Asian Dramas 101

I know a lot of sites out there that will try to explain this, err… phenomenon, but for those who are still confused… you have come to the right place. (Or of course, you could just skip the explanations and experience it firsthand)

Hey Xiao Yanzi, know anything about Asian Dramas?

Asian dramas, simply put in western media terms, are soap operas. However there are some problems with generalizing them like this. First is the difference between say, a popular Korean drama than an American tv series like Gossip Girl or Vampire Diaries. American tv series often get automatic extensions “season 2” “season 3” when its pilot is successful. Asian tv shows on the other hand, rarely, get spinoffs. If the show was ‘off the charts’ good. But even pan-Asia popular dramas like Meteor Shower and Huan Zhu Ge Ge only got 2 seasons total. Why is that important? Because this creates a huge gap in how storytelling is told in Asian dramas, when you compare them to Western tv. When you’ve only got one season to flaunt your skills as drama director (and story), a good drama will make every scene and detail count towards a cohesive finish. There will be perks for the audience, of course. From gratitutious shower scenes to adorable posters, to memorable Opening theme songs and Epic and Romantic ending songs. Another contrast to American shows is that the chips are laid on the table outright. Childhood scenes will set up backgrounds for the heroine or hero, so your audience will warm up to characters immediately. I like to think of the episodes likewise to chapters of a fiction novel.

Here’s a quick rundown of the four main types of Asian dramas I watch: Chinese, Taiwanese, Korean, and Japanese.

Chinese (mainland):

Chinese dramas like to focus on heroes, lives of famous historical figures (think kingdoms and dynasties) but the industry has woke up to the asian drama world and now has modern idol series. This is GREAT because most of these dramas reveal the struggles in life and love that Chinese teenagers nowadays are dealt with – which is interesting. Plus most of these shows dampen down the dramatic side and focus more on comedy and love. Even the historical dramas are more exciting, clever and funny. Recent trends in historical dramas, in fact include time-traveling (my favorite kind of drama)! See Another Brilliant Life and Palace for more details. 🙂



Yes, TW dramas and C dramas both have people speaking chinese. I put it separate from Chinese mainland dramas only because the industries, and thus dramas, are pretty different. Twdramas focus mainly on fluffy love and slapstick comedy. You will see the same hero/heroine in most of these series because the industry capitalizes on their eye candy actors. I.e. Mike He, Ariel Lin, Rainie Yang, Blue Lan… To be honest, I have been quitting twdramas for a while because I couldn’t stand the exaggerated gestures, unoriginal and predictable stories of recent years. However some of my favorites have been Hana Kimi and Drunken to Love You, which I have to say – if you watch any twdramas, you better not miss these two because these are bombass ones if you haven’t already checked them out. Okay, Hana Kimi has a ton of exaggerated gestures, but honestly, I don’t think any drama has been this feel-good, endearing of a comedy.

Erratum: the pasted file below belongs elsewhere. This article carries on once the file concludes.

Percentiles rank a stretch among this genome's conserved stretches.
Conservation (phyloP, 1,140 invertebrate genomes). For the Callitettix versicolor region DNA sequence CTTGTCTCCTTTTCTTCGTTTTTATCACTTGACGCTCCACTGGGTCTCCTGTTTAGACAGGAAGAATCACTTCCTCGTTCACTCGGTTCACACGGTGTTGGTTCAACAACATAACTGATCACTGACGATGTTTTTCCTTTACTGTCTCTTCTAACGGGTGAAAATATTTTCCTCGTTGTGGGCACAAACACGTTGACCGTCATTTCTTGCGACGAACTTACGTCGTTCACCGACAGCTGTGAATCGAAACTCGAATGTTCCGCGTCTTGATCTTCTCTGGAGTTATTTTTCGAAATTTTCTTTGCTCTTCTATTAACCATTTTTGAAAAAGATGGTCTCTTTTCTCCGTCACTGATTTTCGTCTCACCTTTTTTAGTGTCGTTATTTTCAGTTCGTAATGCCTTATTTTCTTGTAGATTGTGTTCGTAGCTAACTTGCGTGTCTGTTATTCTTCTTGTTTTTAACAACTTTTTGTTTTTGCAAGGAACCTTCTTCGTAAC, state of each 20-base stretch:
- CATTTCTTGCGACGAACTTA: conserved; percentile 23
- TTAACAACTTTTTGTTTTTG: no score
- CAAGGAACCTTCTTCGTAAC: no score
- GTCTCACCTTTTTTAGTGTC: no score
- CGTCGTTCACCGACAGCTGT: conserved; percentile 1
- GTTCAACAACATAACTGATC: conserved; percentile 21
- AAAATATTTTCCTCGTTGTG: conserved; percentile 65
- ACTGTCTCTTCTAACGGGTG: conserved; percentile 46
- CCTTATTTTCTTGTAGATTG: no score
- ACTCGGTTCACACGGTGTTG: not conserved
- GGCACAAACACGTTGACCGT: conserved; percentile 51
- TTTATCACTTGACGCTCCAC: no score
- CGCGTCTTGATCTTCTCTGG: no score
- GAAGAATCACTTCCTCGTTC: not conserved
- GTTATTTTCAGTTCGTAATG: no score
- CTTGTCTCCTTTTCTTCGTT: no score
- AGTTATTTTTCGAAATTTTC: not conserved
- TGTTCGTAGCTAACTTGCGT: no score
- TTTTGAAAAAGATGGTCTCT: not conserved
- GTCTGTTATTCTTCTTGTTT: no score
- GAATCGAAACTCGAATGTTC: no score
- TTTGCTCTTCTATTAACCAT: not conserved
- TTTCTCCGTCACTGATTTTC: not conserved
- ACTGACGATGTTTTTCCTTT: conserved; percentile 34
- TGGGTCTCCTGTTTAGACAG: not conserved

Life lessons and work pretty much dominates Jdramas. Lack of love-centric storylines is a fresh breather from the sometimes sickening amount of love stories that provide the air Taiwanese and Korean dramas live upon. In jdrama, you can find lots of high school growing-up stories and stories that really step the boundaries of asian drama. You know what I’m talking about if you’ve seen jdramas – Himitsu, Love Shuffle, IS, and The Queen’s Classroom – yeah, I’m staring at you guys right now. Strange as it might sound, despite some rather bizarre shows, I love jdramas for their brevity, the philosophical content you’ll ponder long after seeing these shows, and how original they are. Addictive jdramas, anyone? JIN and Seigi no Mikata – yes, not as mainstream as the super popular ones you’ve heard about.


Well, well. This is the go-to type of asian drama everyone watches and raves about. I guess its not the Hallyu wave (Korean wave) for nothing. Love and family are big thangs in Kdrama. I’ve yet to see a kdrama with no romance plot or one without scenes of family gatherings in the living room at one point or another (case in point, Dalja’s Spring). Korean dramas, abeit the melodramas the industry is widely known for, are always great pickmeups in my opinion. DalJa’s Spring and You’re Beautiful are pretty good!

What else do you want to know about Asian Dramas? And what confuses you about them? Leave a comment!

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About Bumbleberri

Founder and editor of Asian Entertainment Blog, UnderratedGems. What I do in my free time: trying to get more sleep and satisfying my TV addiction.

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